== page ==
With family law and divorce in New York, there are certain requirements that a person must meet when they are ending their marriage. Understanding this is critical to a successful resolution to a case. While couples who want to divorce can simply say there is an irretrievable breakdown in the relationship – also referred to as “no-fault” – it is not an automatic guarantee that the divorce will be granted. For many, it is wise to be more specific with the reason(s) they are parting ways.

One issue that might come up is abandonment. Knowing when there was abandonment in a marriage is integral to citing it as a reason for the divorce. If the plaintiff in the divorce case asserts that the defendant abandoned him or her for at least one year before the filing, it is justification to claim abandonment. Abandonment can fall into the category of the defendant simply leaving the marital home without intending to return for at least one year before the action commences. This will be done without a viable reason and without the plaintiff giving consent.

Constructive abandonment is also a justification to claim that the plaintiff was abandoned. If the spouse refuses to take part in sexual relations for at least one year and does so consecutively before the action commences and this continues despite repeated requests for that behavior to change, it is also abandonment. A “lock out” is another form of abandonment. If a spouse refuses to let the other spouse back into the marital home for at least one year and does so without interruption for that time-period, this falls into the category of abandonment.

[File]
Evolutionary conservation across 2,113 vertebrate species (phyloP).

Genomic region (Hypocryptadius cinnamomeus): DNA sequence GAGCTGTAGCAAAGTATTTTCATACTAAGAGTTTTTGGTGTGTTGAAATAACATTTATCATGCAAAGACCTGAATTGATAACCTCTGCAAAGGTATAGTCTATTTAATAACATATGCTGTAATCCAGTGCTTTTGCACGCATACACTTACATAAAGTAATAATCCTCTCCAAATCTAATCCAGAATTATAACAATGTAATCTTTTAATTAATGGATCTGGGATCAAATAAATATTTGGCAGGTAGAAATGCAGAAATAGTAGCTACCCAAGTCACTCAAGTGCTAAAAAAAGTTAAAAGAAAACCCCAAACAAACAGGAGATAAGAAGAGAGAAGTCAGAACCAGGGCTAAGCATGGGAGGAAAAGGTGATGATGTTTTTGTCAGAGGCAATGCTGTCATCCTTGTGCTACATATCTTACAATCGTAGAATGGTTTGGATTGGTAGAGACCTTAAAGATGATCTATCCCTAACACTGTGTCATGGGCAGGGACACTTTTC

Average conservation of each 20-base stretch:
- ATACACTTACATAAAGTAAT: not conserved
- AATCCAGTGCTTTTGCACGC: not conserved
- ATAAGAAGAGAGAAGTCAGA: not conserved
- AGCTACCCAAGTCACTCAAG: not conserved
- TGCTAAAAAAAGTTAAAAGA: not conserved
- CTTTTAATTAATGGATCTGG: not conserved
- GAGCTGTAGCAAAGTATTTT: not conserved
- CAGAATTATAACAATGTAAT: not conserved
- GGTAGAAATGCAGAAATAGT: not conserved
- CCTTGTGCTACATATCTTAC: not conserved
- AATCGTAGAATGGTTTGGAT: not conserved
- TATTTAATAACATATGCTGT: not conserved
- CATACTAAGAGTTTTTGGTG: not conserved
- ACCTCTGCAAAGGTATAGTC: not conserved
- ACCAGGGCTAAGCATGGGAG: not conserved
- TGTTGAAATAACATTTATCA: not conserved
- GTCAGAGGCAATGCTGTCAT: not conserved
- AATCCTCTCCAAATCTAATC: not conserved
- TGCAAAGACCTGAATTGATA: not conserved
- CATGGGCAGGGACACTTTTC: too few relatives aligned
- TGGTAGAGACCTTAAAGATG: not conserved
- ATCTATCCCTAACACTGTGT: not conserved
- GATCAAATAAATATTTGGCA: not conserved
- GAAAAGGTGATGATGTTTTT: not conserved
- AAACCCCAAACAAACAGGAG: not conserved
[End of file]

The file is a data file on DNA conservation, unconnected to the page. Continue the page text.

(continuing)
For divorcing couples, it is important to know the legal justifications for which the petition can be granted. Abandonment is one. Knowing the different ways in which there can be abandonment gives the plaintiff several reasons to use it to explain why a divorce is necessary. A law firm that understands these factors and more in family law and divorce can be of assistance in a case.